Introduction: Increasing evidence indicates an association between nutritional status and Coronavirus disease 2019 (COVID-19) disease severity. The aim of the study was to describe the risk of malnutrition, body mass index (BMI) and vitamin D status of hospitalised COVID-19 patients and assess whether they are associated with duration of hospital stay, intensive care unit (ICU) admission, mechanical ventilation, and mortality. Methods: The study is a descriptive retrospective study of 273 patients with COVID-19 admitted to Hospital from February 2020 to March 2021. Patients were screened for risk of malnutrition using a validated screening tool. BMI was calculated from height and weight. Insufficient Vitamin D status was defined as 25(OH)vitD <50 nmol/L. Logistic regression analysis was used to assess the association between indicators of nutritional status of patients with COVID-19, and outcomes such as duration of stay >7 days, ICU admission, mechanical ventilation, and mortality. Interaction between risk of malnutrition and BMI of 30 kg/m 2 was assessed using the likelihood ratio test with hospital stay, ICU admission, mechanical ventilation, and mortality as outcomes. Results: Screening for risk of malnutrition identified 201 (74%) patients at a medium to high risk of malnutrition. Patients defined as being at a medium or high risk of malnutrition were more likely to be hospitalised for >7 days compared to those defined as low risk (OR: 10.72; 95% CI: 3.9e29.46; p < 0.001 and OR: 61.57; 95% CI: 19.48e194.62; p < 0.001, respectively). All patients who were admitted to ICU (n ¼ 41) and required mechanical ventilation (n ¼ 27) were defined as having medium or high risk of malnutrition. High risk of malnutrition was also associated with increased odds of mortality (OR: 8.87; 955 CI 1.08e72,96; p ¼ 0.042). BMI of 30 kg/m 2 (43%) and 25(OH)vitD <50 nmol/L (20%) were not associated with duration of stay >7 days or mortality, although BMI 30 kg/m 2 was associated with increased risk of ICU admission (OR: 7.12; 95% CI: 1.59e31.94; p ¼ 0.010) and mechanical ventilation (OR: 8.86; 95% CI: 1.12e69.87; p ¼ 0.038). Interactions between risk of malnutrition and BMI 30 kg/m 2 were not significant to explain the outcomes of hospital stay >7 days, ICU admission, mechanical ventilation, or mortality. Conclusion: High risk of malnutrition among hospitalised COVID-19 patients was associated with longer duration of hospital stay, ICU admission, mechanical ventilation and mortality, and BMI 30 kg/m 2 was associated with ICU admission and mechanical ventilation. Insufficient Vitamin D status was not associated with duration of hospital stay, ICU admission, mechanical ventilation, or mortality.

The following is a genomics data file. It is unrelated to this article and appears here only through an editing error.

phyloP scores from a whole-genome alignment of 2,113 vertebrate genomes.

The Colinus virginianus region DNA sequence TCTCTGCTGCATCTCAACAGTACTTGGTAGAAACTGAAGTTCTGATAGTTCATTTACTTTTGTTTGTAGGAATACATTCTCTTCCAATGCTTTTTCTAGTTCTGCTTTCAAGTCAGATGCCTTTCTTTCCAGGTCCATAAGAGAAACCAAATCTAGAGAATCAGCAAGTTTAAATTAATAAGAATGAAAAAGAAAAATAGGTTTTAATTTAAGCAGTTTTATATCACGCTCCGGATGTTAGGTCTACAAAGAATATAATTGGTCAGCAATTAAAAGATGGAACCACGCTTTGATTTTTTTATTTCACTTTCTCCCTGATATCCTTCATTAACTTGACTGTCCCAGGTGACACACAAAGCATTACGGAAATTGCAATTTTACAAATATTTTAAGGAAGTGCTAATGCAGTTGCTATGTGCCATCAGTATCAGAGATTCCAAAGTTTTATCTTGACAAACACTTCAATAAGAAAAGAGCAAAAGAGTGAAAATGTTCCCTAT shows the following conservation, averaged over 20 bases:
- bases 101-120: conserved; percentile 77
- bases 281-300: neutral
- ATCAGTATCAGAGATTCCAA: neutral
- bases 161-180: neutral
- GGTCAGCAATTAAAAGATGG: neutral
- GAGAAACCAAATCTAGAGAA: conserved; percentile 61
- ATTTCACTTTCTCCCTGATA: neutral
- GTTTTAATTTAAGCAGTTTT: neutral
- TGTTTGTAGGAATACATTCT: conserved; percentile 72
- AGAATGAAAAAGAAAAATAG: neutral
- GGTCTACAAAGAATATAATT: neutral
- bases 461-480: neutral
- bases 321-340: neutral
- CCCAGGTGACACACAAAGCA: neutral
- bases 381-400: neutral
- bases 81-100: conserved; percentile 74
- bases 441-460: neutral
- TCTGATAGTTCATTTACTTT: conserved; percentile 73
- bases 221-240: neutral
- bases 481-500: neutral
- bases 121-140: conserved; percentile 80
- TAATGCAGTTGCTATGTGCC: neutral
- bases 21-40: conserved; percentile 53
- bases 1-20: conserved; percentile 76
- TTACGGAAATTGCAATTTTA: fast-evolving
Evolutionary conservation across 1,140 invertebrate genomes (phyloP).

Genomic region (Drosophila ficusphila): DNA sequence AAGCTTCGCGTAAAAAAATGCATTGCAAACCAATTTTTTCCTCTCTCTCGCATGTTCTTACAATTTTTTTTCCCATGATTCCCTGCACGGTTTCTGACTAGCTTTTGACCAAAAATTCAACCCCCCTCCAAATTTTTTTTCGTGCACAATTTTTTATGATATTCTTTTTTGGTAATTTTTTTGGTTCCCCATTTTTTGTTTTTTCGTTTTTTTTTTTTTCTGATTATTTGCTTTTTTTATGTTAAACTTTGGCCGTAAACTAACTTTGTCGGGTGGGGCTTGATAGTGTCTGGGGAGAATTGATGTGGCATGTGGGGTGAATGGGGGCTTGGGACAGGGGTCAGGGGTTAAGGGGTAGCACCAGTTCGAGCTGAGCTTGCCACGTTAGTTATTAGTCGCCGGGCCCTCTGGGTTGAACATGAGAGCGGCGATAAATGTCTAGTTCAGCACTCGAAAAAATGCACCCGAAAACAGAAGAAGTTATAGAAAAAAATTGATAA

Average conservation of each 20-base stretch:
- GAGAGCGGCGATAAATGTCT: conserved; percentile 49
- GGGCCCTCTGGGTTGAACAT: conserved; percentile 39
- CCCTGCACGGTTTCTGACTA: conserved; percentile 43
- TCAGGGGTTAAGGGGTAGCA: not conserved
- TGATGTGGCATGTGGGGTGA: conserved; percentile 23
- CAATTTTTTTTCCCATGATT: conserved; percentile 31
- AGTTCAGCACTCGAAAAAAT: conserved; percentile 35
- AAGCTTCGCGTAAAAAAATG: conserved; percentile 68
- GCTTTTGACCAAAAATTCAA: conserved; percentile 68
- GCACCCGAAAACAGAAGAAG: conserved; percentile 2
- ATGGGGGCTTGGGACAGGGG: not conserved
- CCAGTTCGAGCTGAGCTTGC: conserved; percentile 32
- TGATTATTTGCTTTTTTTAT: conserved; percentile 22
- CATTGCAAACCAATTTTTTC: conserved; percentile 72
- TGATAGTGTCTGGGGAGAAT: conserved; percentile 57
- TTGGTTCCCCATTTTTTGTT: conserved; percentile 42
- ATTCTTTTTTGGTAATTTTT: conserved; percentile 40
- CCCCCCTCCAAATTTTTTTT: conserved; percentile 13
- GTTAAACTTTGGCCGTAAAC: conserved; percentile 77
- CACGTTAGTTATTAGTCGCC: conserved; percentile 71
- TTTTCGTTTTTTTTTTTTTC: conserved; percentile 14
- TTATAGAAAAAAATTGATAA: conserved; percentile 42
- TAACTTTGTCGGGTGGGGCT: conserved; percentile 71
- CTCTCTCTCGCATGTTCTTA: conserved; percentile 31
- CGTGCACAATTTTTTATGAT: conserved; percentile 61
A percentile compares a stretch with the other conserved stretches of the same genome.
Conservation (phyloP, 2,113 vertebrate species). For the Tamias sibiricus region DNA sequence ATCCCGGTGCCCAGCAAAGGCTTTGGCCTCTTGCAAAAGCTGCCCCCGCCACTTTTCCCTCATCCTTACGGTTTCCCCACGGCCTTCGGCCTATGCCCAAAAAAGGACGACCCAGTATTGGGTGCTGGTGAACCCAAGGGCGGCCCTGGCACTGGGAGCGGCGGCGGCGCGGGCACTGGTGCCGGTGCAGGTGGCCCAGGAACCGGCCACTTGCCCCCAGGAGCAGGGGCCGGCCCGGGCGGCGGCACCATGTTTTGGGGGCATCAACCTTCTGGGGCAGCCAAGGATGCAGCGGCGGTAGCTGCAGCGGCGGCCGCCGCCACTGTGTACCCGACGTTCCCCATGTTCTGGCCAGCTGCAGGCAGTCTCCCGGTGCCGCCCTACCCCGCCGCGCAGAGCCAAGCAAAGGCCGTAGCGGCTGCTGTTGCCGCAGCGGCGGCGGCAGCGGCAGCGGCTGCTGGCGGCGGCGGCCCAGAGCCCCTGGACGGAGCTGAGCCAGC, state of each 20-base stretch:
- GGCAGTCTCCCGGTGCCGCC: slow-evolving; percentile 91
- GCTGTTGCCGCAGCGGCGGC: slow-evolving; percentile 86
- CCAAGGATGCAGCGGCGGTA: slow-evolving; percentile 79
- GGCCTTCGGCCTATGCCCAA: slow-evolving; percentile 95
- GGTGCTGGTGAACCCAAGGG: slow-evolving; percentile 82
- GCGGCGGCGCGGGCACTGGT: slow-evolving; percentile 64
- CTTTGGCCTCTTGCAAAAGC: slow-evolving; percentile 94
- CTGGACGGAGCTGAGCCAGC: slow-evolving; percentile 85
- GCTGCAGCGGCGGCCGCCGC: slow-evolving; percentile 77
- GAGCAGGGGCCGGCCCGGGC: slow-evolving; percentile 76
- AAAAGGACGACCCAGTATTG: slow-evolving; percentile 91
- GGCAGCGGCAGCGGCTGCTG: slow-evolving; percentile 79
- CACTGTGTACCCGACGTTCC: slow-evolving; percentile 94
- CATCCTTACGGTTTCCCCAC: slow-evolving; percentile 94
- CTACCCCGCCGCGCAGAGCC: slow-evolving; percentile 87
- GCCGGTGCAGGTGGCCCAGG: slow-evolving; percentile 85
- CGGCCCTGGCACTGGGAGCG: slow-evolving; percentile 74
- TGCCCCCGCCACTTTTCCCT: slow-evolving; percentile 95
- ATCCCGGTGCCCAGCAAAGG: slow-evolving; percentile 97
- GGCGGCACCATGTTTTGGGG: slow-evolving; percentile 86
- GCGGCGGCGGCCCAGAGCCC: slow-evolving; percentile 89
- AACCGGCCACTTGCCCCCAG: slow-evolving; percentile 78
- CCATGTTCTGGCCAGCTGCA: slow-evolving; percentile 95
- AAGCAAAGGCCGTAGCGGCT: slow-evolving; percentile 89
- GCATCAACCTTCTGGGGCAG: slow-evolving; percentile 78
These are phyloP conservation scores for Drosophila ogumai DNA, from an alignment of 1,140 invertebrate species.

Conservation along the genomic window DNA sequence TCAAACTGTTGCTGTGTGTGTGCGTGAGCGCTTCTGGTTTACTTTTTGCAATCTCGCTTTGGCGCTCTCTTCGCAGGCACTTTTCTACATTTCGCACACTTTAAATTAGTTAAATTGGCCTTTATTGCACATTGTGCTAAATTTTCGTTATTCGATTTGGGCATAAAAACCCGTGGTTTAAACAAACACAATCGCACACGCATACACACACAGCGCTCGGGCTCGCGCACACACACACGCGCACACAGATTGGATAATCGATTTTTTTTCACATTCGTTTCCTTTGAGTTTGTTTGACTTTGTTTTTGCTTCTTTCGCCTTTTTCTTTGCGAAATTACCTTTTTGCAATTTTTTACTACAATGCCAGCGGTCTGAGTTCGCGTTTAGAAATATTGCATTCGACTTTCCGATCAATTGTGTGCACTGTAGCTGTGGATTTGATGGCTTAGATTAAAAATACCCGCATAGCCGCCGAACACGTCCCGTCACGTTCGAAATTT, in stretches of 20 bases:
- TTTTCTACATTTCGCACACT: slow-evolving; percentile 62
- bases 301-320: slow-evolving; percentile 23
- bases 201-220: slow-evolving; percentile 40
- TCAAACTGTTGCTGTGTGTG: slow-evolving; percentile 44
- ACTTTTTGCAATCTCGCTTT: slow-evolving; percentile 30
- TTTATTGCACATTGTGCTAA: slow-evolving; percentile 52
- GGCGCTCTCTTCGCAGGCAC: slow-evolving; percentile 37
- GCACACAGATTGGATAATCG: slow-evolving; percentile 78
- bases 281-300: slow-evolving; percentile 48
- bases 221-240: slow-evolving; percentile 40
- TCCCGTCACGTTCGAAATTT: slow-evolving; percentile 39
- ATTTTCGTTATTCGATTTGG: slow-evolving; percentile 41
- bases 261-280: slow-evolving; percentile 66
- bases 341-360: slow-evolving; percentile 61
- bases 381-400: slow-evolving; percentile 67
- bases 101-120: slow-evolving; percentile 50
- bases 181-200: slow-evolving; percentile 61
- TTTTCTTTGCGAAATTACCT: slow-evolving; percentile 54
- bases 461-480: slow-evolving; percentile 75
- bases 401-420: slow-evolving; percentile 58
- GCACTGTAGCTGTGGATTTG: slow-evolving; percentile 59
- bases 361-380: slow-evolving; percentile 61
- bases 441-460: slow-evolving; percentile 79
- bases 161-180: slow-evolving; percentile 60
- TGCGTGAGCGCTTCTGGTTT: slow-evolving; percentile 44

Author contribution Sandra D€ ogg Guðnad ottir: Formal analysis, Investigation, Writing-Original Draft, Visualization, Funding acquisition. Ar ora R os Ingad ottir: Conceptualization, Methodology, Writing e Review and Editing, Visualization, Supervision, Funding acquisition. Ingibj€ org Gunnarsd ottir: Writing e Review and Editing, Visualization, Supervision, Funding acquisition. Ubaldo Benitez Hernandez: Statistical consulting. Declaration of competing interest The authors have no conflict of interest to declare. Appendix A. Supplementary data Supplementary data to this article can be found online at https://doi.org/10.1016/j.clnesp.2024.02.023.